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Old 11-27-2011, 01:18 AM
Aere Greenway
 
Default Test results of Qsynth running on Xubuntu 11.10, compared with Ubuntu 11.04

Ubuntu Studio Users:



I think your plan to move Ubuntu Studio to Xubuntu is a good one.* It seems to have the lowest overhead of any of the Ubuntu versions.*



But it seems there are problems with the kernel itself, which even the lower overhead of Xubuntu cannot solve.*



I have been working with the Fluidsynth developers to address another problem, and in doing so, discovered the performance problem the testing below attempts to quantify.*





All:



Your suggestion of cutting the sample rate did not seem to have any affect that was visible to me.*



It may be that I would need to run without Jack, but I need Jack because I use audio files.*



In the past, I have run without Jack, and the performance of Qsynth was better, but not much better.* I could test this further, but it is a moot point, since I need to be able to use audio files in my sequences.*



I performed some benchmark testing on the problems I have been reporting.*



I did all of the following on a 933 megahertz unit-processor (one CPU) machine, which has been my minimum system in my test-bed.*



I tried it on Ubuntu 11.04, and on Xubuntu 11.10.*



My methodology was to reduce the Qsynth polyphony parameter to the point where my test sequence (MIDI) file yielded no underruns.* I did a binary search for the polyphony value that worked.* I did not use Reverb, or Chorus (the check-boxes were clear) in any of the tests.*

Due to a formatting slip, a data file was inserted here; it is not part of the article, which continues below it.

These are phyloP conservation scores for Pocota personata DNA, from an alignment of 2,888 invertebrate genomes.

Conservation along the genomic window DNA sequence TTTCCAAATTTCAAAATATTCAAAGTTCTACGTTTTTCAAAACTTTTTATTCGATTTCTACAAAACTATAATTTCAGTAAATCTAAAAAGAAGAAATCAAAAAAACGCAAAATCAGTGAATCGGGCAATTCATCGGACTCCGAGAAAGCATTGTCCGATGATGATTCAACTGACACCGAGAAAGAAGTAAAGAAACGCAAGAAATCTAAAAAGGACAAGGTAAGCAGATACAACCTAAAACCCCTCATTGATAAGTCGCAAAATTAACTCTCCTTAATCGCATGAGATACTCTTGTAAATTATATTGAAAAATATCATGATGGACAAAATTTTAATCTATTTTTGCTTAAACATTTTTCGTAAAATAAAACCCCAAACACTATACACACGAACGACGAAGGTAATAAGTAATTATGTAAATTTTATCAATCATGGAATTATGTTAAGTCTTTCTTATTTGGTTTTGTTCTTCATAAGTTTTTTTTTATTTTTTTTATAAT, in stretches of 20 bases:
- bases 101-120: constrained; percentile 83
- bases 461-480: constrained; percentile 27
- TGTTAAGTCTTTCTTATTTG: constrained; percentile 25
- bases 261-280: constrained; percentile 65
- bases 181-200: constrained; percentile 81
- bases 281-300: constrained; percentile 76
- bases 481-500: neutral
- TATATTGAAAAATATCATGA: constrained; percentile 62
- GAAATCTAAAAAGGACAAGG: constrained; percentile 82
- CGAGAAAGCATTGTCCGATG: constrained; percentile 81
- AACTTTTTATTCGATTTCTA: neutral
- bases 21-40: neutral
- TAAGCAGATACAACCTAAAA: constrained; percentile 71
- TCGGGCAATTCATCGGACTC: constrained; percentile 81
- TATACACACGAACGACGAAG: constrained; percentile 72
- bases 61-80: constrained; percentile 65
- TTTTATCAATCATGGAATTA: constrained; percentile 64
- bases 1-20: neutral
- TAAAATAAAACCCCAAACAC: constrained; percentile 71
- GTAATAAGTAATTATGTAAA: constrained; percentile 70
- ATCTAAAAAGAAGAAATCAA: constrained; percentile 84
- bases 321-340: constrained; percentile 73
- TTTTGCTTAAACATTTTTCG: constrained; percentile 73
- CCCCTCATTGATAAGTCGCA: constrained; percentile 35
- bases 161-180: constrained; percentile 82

With polyphony values above 16, changes of* 1 (up or down) made an observable difference.*



I also noted (while the piece was playing) the Digital Signal Processing load (shown in the Qjackctl window as Real Time Percentage (RT %).*



When I got down to the minimum Qsynth polyphony value of 16, I started muting tracks, to where the maximum # of single-note-playing-at-a-time tracks played with no under-runs.*



UBUNTU 11.04




Polyphony parameter value without under-runs:*** 26



DSP Load while playing:**** Usually in 20% range, sometimes in 30% range, max 38.9%




XUBUNTU 11.10




Polyphony paramater value without under-runs:*** 3 (16, with only 3 tracks playing!)



DSP Load while playing:*** In the 50% range, often getting up into the 60% range.



*Note: It will not play a single-track piano part without generating under-runs.*




From past experience, I observed that UBUNTU 11.10 has a poorer performance than XUBUNTU 11.10.* Also, the Unity desktop appears to have DSP Load values 20% higher than the cripple-ware Ubuntu Classic desktop on the same machine.*



As you can see, the performance of the two systems is radically different - an order of magnitude.* It is not just a minor difference.*



The performance hit seems to be associated with the new kernel - not so much the desktop.* Though Kubuntu had the poorest performance of the three I tried.*



A 2.5 gigahertz unit-processor system (using the Ubuntu Classic desktop) will run the test piece without under-runs.*



I have a 1.5 gigahertz machine which I have not yet tried, but based on the above, it will perform poorly, or perhaps marginally.*



On 11.04, all of these machines would perform the test piece on Qsynth without under-runs (though on the 933 megahertz machine, the Qsynth polyphony had to be set down to 26).*



I will do further testing with my 1.5 gigahertz machine, since this is one of the target machines I originally planned to use.*







--

Sincerely,
Aere






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Old 11-30-2011, 11:48 PM
Gustin Johnson
 
Default Test results of Qsynth running on Xubuntu 11.10, compared with Ubuntu 11.04

Have you looked at the rtirq stuff to improve the performance of 3.x kernels?